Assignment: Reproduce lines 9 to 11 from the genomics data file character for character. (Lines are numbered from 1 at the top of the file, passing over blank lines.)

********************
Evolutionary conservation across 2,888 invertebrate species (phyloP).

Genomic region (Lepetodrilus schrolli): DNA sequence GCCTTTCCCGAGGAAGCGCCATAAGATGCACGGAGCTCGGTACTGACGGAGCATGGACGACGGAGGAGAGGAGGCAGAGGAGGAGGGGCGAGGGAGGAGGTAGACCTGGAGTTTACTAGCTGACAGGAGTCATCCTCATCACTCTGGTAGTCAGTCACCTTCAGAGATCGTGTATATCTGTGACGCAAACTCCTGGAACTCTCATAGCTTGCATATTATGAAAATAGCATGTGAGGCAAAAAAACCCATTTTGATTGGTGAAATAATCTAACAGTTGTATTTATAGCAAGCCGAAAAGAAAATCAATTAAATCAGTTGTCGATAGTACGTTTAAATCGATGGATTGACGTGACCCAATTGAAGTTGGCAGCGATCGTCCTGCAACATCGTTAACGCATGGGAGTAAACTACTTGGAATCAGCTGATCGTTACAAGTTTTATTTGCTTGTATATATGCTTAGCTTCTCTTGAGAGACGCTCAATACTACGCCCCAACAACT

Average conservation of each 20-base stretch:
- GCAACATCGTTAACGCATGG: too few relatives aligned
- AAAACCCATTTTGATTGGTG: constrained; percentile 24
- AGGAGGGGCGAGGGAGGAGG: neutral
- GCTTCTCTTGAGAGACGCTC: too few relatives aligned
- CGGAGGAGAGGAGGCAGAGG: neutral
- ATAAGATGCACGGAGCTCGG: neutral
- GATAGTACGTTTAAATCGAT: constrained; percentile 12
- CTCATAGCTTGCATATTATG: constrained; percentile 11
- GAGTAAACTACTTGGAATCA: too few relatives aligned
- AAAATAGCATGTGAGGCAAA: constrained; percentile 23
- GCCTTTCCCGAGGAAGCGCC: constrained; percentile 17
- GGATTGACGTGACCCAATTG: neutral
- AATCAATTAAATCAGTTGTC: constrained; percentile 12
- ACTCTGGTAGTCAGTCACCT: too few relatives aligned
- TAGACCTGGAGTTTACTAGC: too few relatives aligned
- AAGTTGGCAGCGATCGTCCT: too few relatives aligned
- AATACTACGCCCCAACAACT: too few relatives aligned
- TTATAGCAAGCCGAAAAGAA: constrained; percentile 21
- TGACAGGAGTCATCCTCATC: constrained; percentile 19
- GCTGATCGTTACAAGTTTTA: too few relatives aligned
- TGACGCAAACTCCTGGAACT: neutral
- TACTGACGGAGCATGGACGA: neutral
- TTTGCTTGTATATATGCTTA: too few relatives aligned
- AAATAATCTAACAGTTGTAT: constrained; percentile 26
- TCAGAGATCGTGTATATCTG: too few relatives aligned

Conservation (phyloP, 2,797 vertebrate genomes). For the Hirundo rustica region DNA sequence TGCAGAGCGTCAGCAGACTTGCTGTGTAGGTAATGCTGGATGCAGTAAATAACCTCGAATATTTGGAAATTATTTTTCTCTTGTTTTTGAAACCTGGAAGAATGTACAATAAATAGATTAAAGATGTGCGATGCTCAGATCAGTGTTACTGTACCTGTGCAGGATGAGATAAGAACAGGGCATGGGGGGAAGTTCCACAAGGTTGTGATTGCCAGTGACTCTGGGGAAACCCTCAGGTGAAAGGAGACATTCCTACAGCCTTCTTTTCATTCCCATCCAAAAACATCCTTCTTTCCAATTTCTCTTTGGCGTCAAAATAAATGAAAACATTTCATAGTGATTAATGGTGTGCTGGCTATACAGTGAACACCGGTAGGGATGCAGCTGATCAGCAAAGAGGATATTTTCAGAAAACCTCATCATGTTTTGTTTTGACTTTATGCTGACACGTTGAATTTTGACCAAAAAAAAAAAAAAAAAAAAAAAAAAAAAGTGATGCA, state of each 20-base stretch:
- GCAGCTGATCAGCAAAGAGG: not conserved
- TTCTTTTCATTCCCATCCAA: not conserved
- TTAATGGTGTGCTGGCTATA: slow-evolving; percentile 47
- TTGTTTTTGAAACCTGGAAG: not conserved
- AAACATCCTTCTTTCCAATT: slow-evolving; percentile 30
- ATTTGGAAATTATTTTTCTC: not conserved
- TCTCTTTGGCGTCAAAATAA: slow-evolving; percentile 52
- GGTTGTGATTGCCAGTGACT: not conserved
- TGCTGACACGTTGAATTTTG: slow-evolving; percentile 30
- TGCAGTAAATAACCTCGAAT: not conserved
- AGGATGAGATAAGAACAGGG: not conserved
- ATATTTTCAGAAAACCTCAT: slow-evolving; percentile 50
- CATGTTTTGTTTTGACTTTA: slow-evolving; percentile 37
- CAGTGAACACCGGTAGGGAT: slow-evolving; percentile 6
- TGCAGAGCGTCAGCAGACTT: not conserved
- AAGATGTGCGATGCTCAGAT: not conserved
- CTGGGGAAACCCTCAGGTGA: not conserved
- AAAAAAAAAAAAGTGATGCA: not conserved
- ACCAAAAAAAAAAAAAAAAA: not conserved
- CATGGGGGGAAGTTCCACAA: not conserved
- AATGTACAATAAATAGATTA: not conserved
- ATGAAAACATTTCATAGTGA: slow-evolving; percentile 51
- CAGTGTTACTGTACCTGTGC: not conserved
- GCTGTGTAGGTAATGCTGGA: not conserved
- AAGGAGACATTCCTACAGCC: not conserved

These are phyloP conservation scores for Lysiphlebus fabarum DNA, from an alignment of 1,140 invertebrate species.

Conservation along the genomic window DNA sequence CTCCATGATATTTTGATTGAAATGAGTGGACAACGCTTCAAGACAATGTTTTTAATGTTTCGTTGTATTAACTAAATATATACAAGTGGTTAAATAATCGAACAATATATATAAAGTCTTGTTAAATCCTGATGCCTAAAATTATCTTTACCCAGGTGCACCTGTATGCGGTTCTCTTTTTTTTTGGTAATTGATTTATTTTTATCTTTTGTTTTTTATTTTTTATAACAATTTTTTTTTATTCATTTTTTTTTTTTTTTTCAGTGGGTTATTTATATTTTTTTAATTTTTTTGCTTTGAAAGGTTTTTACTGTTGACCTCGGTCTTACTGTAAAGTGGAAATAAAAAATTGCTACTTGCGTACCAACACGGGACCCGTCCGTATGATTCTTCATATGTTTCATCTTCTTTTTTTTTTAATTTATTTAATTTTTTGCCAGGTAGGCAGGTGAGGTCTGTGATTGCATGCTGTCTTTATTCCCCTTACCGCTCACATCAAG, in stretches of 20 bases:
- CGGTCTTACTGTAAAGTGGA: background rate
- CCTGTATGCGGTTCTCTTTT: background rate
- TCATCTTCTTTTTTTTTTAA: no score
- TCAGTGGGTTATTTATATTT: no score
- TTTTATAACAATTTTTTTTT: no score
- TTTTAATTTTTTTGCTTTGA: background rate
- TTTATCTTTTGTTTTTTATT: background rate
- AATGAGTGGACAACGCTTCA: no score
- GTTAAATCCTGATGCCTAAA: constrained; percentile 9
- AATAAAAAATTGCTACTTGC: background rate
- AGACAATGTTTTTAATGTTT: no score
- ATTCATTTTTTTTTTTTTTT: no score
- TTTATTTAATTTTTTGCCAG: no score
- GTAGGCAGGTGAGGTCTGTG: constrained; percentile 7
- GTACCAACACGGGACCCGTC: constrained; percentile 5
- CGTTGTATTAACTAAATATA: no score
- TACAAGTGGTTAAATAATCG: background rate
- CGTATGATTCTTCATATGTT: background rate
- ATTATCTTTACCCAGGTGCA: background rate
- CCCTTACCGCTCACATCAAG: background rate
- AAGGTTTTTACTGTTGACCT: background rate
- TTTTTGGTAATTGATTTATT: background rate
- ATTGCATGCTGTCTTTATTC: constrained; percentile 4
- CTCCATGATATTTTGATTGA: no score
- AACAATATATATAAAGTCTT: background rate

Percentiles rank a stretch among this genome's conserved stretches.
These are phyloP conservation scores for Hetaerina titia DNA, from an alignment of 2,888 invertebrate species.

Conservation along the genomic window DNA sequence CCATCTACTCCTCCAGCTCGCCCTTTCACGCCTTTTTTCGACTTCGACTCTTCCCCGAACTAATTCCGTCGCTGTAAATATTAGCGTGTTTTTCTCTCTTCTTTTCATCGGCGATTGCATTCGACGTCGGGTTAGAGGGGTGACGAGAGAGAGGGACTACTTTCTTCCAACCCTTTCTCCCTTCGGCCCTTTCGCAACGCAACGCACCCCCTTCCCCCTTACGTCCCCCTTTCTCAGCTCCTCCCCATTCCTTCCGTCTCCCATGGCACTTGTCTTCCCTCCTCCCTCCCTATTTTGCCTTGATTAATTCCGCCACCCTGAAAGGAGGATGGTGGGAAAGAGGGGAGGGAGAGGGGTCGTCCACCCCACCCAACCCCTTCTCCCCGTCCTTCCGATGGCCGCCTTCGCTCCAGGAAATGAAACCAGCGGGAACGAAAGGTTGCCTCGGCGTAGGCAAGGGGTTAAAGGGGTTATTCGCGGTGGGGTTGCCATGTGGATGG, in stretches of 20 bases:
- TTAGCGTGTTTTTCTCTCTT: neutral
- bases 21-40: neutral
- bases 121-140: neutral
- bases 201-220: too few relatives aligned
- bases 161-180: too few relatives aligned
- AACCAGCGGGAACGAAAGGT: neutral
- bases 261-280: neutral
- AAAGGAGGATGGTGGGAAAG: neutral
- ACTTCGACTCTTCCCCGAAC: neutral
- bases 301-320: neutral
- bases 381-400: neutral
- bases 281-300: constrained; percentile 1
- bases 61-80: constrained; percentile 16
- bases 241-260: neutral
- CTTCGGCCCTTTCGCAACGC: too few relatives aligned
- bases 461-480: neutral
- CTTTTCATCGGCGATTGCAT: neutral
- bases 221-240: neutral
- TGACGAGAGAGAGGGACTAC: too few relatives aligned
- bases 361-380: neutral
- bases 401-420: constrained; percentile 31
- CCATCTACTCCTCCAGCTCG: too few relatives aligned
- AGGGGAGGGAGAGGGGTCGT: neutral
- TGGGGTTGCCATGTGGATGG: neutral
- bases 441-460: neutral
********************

- ATAAGATGCACGGAGCTCGG: neutral
- GATAGTACGTTTAAATCGAT: constrained; percentile 12
- CTCATAGCTTGCATATTATG: constrained; percentile 11